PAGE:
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Equal care for own versus adopted infant in tufted capuchins (Sapajus spp.)

Abstract

This study describes a case of adoption by a female tufted capuchin (Sapajus spp.) who spontaneously adopted a newborn immediately after he was abandoned, then raised him successfully with her own infant. For 7 weeks, we observed the adoptive mother, the adoptee (3 days old at the time of adoption) and the biological infant (4 days old) in order to compare the behavior of the female towards each infant. We focused our attention on different maternal behavioral patterns: grooming, carrying and cuddling behaviors, and we also considered suckling and independent locomotion by the infants. Our results showed no difference in the active care of the adoptive mother. The only significant distinction found between the two infants concerned suckling durations, which were seen to be longer for the adoptee than for the biological infant. We suggested that this could be linked to the gender of the infants, the male adoptee having greater need for milk than the biological daughter.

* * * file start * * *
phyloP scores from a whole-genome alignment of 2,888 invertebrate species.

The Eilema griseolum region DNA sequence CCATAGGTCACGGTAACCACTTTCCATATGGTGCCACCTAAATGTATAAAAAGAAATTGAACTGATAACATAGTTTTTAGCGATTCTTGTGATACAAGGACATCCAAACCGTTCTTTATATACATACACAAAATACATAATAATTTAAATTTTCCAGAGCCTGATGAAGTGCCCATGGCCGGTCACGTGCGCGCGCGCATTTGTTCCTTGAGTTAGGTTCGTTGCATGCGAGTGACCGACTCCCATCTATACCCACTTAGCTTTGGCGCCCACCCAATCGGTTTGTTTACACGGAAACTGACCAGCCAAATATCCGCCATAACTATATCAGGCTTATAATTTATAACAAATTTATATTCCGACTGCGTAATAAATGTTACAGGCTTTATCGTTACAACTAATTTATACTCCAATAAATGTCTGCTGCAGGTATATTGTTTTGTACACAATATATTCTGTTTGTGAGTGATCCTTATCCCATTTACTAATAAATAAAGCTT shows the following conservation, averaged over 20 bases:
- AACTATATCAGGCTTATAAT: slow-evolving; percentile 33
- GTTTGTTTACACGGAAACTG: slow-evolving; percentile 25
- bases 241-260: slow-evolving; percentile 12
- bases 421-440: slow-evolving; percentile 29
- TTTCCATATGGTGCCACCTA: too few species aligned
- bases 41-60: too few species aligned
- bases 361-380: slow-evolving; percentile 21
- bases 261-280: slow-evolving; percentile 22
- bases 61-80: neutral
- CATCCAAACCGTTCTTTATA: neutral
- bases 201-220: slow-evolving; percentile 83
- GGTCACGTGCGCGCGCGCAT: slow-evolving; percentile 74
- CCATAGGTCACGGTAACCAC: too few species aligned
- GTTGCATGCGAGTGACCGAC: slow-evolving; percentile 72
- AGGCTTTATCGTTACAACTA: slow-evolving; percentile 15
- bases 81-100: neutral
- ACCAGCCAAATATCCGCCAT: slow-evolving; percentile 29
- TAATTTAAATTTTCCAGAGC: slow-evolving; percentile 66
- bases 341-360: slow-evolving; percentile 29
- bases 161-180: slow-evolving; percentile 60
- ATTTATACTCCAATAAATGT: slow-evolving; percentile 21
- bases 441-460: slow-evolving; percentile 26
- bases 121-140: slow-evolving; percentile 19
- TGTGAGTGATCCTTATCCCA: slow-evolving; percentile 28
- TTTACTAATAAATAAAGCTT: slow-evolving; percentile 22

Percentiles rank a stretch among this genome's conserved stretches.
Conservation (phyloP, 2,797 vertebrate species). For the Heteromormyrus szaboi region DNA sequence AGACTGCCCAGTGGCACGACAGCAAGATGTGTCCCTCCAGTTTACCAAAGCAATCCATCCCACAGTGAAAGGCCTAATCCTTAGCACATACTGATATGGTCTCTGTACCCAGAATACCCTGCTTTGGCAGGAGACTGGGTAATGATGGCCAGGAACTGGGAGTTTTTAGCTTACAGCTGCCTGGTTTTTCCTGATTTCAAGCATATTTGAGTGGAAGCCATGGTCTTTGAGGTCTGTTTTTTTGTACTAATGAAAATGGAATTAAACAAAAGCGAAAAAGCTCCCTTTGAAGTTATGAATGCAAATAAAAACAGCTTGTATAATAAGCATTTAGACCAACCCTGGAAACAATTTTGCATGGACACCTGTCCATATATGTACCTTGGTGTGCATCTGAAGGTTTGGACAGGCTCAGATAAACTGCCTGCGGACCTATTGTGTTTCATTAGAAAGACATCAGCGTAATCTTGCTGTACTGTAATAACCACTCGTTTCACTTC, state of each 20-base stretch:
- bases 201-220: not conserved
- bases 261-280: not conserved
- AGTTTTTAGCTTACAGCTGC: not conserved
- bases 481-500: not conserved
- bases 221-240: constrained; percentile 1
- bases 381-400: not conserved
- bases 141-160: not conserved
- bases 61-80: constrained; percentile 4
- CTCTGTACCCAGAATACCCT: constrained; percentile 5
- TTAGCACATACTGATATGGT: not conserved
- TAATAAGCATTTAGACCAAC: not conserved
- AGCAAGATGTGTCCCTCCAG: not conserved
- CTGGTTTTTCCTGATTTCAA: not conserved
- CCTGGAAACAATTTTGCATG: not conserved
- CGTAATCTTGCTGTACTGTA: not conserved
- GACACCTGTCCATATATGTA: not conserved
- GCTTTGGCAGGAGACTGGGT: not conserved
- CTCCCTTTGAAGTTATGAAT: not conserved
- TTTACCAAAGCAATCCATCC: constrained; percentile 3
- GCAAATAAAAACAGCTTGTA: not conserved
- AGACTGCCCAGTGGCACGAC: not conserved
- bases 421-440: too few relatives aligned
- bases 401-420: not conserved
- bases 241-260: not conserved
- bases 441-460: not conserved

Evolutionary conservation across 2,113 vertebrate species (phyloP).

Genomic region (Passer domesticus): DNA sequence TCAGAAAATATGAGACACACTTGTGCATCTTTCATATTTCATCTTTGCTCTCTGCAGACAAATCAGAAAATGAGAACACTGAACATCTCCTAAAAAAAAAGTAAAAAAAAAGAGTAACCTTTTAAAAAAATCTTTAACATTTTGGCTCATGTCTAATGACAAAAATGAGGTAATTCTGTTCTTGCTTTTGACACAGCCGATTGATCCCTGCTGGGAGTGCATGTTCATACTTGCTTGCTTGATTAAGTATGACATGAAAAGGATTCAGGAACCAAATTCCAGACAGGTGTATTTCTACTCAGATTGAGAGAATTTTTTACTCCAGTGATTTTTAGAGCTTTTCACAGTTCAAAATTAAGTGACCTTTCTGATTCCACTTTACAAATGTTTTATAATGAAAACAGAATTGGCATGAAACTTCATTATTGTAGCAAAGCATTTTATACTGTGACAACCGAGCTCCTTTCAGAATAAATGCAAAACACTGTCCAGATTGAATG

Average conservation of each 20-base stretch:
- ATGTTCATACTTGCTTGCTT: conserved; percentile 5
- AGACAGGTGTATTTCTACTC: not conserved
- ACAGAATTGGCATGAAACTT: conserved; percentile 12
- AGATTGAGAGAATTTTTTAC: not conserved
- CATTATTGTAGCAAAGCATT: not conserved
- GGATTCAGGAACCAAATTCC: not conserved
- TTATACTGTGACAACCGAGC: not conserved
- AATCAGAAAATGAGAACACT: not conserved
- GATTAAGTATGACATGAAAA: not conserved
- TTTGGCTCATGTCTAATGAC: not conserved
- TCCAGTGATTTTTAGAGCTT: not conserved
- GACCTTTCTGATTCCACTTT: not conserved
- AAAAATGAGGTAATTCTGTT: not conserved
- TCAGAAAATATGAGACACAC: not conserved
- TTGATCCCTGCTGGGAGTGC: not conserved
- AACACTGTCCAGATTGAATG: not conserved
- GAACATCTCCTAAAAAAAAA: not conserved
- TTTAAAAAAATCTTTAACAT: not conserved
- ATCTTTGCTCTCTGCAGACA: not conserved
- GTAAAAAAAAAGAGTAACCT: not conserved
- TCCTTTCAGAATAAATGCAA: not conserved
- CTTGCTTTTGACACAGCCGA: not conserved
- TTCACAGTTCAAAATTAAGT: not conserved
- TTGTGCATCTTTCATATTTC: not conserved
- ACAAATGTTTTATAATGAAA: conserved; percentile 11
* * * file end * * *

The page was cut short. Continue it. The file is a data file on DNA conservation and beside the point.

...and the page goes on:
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Acknowledgments

We are grateful to M. Arnaud, C. Joly, H. Birot, L. Briard and K. Knez for helping with data collection and data analysis. We also thank the two reviewers for their suggestions and comments.

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Correspondence to Odile Petit.

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Pelé, M., Petit, O. Equal care for own versus adopted infant in tufted capuchins (Sapajus spp.) . Primates 56, 201–206 (2015). https://doi.org/10.1007/s10329-015-0463-5

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Keywords

  • Maternal investment
  • Spontaneous adoption
  • Development
  • Survival